On Reinventing the Wheel
In nature, imitation has very practical functions. Mimicking of appearance, smell, sound and movement serves a variety of purposes. Some types of insects, such as the mantis, imitate the appearance and colour of leaves, branches or flowers in order to avoid being eaten. Certain flowers like the bee orchid imitate the form of insects in order to attract potential pollinators. Some fish imitate rocks so as to avoid predators, cuckoos are able to lay eggs that imitate a host bird's eggs so that it will not identify them and attempt to remove them from the nest. There are birds, fish and butterflies that have eye-like designs on parts of their bodies to give a false impression to predators that they are observing them. The male lyrebird can accurately mimic virtually any sound in an effort to impress a female.
With humans, imitation is used by children in learning how to react to the challenges of life and continues to be applied into adulthood in order for an individual to achieve a sense of belonging to a group, and in order for that the group to accept the individual into the fold; a highly important behavioural pattern for social animals. To those ends we use imitation in our language, accent, dress, food, music, architecture. That is why houses in a London suburb are so different from those in a suburb of Damascus, Beijing or Mexico city. It is also why within those suburbs the houses are by-and-large, similar to one another.
The Mosque of Omar, a fourteenth century building in the Christian Quarter of Jerusalem opposite the Church of the Holy Sepulchre, was renovated by the Ottoman Sultan Abdul Majid I (1839-1860) and it was possibly by him that the new western gate, which imitates another Jerusalem monument, the Sabil Sulaiman (Sulaiman's Fountain), was added. Around the turn of the 20th century, during the reign of Sultan Abdul Hamid II (1876 – 1909) an expansion of the Mahmoudiya Mosque, the largest mosque in Jaffa, included the construction of a new gate facing the famous clock-tower. Named the Gate of the Governors", its design was also based on the Sabil Sulaiman in Jerusalem.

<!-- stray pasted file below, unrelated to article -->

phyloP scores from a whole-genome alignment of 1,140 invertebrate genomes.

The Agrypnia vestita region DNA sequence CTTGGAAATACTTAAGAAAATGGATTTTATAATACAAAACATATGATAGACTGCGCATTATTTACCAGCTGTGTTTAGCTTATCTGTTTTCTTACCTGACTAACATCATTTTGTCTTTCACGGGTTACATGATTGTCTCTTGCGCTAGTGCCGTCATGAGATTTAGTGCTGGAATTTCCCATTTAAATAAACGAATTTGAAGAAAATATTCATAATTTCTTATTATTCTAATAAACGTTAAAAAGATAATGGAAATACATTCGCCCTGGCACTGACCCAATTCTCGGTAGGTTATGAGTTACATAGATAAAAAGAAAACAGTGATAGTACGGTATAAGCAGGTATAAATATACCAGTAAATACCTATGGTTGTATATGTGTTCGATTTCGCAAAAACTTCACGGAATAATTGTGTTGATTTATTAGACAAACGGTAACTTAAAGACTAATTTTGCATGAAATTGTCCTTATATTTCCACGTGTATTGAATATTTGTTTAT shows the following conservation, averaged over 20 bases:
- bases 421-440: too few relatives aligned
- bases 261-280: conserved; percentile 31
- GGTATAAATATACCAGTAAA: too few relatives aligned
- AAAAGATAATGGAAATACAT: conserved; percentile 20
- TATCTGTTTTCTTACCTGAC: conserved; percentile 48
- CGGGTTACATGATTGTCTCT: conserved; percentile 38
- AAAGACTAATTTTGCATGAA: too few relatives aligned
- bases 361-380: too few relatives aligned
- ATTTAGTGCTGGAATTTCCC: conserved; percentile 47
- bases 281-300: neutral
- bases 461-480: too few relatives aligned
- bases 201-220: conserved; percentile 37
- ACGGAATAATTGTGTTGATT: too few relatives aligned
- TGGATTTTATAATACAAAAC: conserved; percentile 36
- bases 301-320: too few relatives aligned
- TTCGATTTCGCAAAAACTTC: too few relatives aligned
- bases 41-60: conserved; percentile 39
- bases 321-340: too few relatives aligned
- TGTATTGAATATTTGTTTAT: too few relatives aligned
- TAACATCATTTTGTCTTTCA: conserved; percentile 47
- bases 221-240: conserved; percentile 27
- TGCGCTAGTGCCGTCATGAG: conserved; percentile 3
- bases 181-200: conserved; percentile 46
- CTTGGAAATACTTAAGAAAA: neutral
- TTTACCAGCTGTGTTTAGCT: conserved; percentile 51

It was the entire early sixteenth century Sabil Sulaiman that was being imitated by these gates, and both of these instances are evidence of the admiration Ottoman architects had for Ayyubid architecture. But the sabil incorporates spolia; a Roman sarcophagus for its basin below, and above, its most prominent feature, a twelfth century Frankish wheel window. The wheel window is what makes the fountain. It is a beautifully carved piece of Romanesque art, the pillar spokes radiating out from a magnificent flower-shaped roundel formed from three rows of acanthus leaves. And so, the sabil itself, which stands opposite the Bab as-Silsila (Gate of the Chain) on the western side of the Temple Mount, displays an Ayyubid admiration of Frankish decorative sculpture, an admiration that is demonstrated by the abundant incorporation of Frankish spolia in Ayyubid and Mamluk structures in Jerusalem and elsewhere.
As to the window itself, it clearly originated in a twelfth century church located in the vicinity of the Temple Mount. The Church of St Giles has been suggested, having stood, according to Ernoul, on Temple Street "to the left, on the bridge",* the bridge being the one leading to the Porta Speciosa (the medieval gate to the Temple Mount). It is one of two wheel windows to have survived from Frankish Jerusalem, the more beautiful of the two. The other is on a Frankish chapel added to the eastern side of the Al-Aqsa Mosque. Wheel windows were Romanesque precursors of the more complex and elaborate Gothic rose windows that were placed above the portals in the western walls of churches, serving both as splendid decoration of the facade and an important source of interior illumination.
The Ayyubid use of Crusader spolia, in particular perhaps, spolia taken from Frankish churches, was not merely admiration of Frankish sculpture. It was also a statement of the ascendancy of Islam over Christianity. With the Ottomans this subtlety was no doubt lost. The Ottoman architects, in their rather poor imitation of an Ayyubid monument, were inadvertently imitating Crusader church art.
*Denys Pringle, The Churches of the Crusader Kingdom of Jerusalem, vol. 3, The City of Jerusalem, Cambridge, 2007, p. 167.